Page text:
This is a reposting of an earlier article that gives an overview of the turnover formula and its applications.


academia turnover article PDF


  1. redbuccaneer says:

    Thank you that was great read! I am really interested in what your doing! I have question that is bothering me though. Can you please explain how would the turn-over formula be affected if the value contributed was different for each of the intermediary producer? Would it be possible to use it still? I know you go a bit on this in the article above but I am wondering if you could go into more detail?

  2. Below please find two articles on this website. I am no mathematician but fortunately a reader Aris is, and he put a lot of work into providing the maths needed for a deeper insight into the formula. The quick answer to your question is that a variation in the size of intermediate sales would change turnovers and not only that, it depends at what stage they occur. Thus, as Aris has shown, earlier variations have a bigger impact than during later stages. However, when dealing with aggregated sales we have to take them as an average. For example, if we aggregate final sales as we do, then we must aggregate intermediate sales as well. What I have done conforms to the method adopted by the statistical bureaus themselves. When they aggregate inventory turnover, which is similar, they take the aggregated total sales for the industry and divide it by the aggregated stock of inventories. Within that figure are tens of thousands of inventory turnovers that are either longer or shorter than the average. However what concerns us both, is the average for the industry.

    I hope this answers your question.

    Click to access turnover-equation-5-simulations-final.pdf

    Click to access turnover-equation-part-2-pdf.pdf

    • redbuccaneer says:

      Ah I see. Thats pretty great. I went through those articles. So the turnover formula works as long as no single producer does not have a large share in the value addition chain( and it not at the ends of the chain)? Does that happen often in real life though? Are there any producers that contribute a disproportionate share and are at the extremes of the chain?

      I have one more question, I was reading you review of Kilman’s book. I was wondering if it is possible to check the rate of profit using the turnover formula while using both historic and current costs and comparing them both?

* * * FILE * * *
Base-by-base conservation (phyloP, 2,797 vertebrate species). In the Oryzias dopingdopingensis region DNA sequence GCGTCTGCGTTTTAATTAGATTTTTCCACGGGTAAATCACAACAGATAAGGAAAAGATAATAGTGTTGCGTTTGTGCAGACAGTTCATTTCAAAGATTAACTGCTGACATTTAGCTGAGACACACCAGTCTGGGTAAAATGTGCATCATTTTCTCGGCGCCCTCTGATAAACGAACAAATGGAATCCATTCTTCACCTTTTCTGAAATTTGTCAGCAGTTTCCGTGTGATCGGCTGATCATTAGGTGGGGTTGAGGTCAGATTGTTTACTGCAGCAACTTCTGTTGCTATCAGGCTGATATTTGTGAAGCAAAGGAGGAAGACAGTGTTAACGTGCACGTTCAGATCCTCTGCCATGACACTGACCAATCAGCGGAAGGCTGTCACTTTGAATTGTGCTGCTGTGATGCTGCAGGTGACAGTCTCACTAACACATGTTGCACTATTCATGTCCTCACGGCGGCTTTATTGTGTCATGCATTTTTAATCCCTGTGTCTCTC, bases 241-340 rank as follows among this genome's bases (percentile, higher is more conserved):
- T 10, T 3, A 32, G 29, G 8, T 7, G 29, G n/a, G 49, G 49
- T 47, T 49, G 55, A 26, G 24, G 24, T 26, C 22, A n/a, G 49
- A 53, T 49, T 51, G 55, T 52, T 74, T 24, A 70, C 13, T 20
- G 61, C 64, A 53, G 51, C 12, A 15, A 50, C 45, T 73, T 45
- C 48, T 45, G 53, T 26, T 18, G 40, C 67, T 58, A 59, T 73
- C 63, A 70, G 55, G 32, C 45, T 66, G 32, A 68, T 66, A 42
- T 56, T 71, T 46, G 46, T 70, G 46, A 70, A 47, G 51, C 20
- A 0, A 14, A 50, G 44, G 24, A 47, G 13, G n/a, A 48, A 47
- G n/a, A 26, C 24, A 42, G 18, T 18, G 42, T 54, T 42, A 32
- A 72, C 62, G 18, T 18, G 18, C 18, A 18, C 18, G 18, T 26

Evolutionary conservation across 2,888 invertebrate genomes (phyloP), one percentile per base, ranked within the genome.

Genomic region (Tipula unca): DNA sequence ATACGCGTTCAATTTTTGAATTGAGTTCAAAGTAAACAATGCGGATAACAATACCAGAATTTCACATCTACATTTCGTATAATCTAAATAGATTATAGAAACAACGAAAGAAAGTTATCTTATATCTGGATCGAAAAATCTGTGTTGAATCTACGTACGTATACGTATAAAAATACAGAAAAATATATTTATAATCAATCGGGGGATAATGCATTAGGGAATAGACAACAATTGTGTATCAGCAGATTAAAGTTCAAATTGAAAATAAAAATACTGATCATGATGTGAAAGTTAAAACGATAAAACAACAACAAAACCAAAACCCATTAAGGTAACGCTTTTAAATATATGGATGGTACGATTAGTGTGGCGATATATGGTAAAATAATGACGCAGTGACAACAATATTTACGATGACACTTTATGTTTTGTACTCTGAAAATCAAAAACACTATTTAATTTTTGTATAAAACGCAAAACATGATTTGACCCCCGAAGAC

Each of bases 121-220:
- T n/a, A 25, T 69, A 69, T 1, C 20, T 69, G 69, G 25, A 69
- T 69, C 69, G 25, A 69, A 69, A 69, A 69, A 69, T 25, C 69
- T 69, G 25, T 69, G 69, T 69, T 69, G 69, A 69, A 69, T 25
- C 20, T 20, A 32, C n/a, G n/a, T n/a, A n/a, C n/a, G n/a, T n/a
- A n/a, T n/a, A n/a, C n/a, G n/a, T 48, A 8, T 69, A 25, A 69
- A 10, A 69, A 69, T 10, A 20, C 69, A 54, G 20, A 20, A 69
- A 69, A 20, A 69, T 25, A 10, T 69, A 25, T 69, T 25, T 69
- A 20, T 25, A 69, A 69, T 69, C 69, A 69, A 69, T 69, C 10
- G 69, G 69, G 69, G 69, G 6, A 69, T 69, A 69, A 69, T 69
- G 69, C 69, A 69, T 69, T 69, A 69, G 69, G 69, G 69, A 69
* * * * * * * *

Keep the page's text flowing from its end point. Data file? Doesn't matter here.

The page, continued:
Thank you for the detailed answer!

  3. If we were looking at single producers turnovers, variations could provide alternative turnovers. But our concern is the macro picture. Even when analysts sell data on turnover for individual corporations, they do not concern themselves with this. Their formula is: cost of annual sales divided by current assets less current liabilities. So once again individual variations are ignored. I have tested the results obtained by the formula against the results obtained by these analysists and they match. I have tested the data against other empirical data such as days of inventory plus bills receivable less payable, or, days of inventory plus average period of payment and they all confirm the formula. My recent articles on China for example where this data is easily available confirms the accuracy of the formula against the whole of Chinese industry. At no time is the variation greater than 5%, usually around 2%.

    With regard to Kliman, you have to use replacement cost (really market value) for fixed capital when combining it with fluid or circulating capital because it too is priced at current market value. Otherwise you would be comparing apples to oranges. I am truly allergic to using historical cost in the denominator for the rate of profit. Kliman and Roberts end up with ridiculously high rates of profit. All this kind of inaccuracy is good for, is trends. If you are equally wrong in 1960 and 2010, then clearly the trend will be there. Currently the real rate of profit is about a third of the ones described by Kliman and Roberts which they posit around the 15% mark. At 15% there would be no crisis of investment even if this figure represented a fall from an even higher figure.

    • Having read my reply I realise I did not fully answer your question. No it will not affect aggregated or industry wide figures. These figures are in fact composed of different individual turnovers as well as variations in the size of and frequency of intermediate sales. What we need is a single aggregated figure where differences are smoothed out. So if we are looking at the car industry and we are seeking to reduce the cost of the gross output of this industry (a single figure) to working capital for the industry ( a single figure for the period), then we need a single turnover figure. This is why the formula works.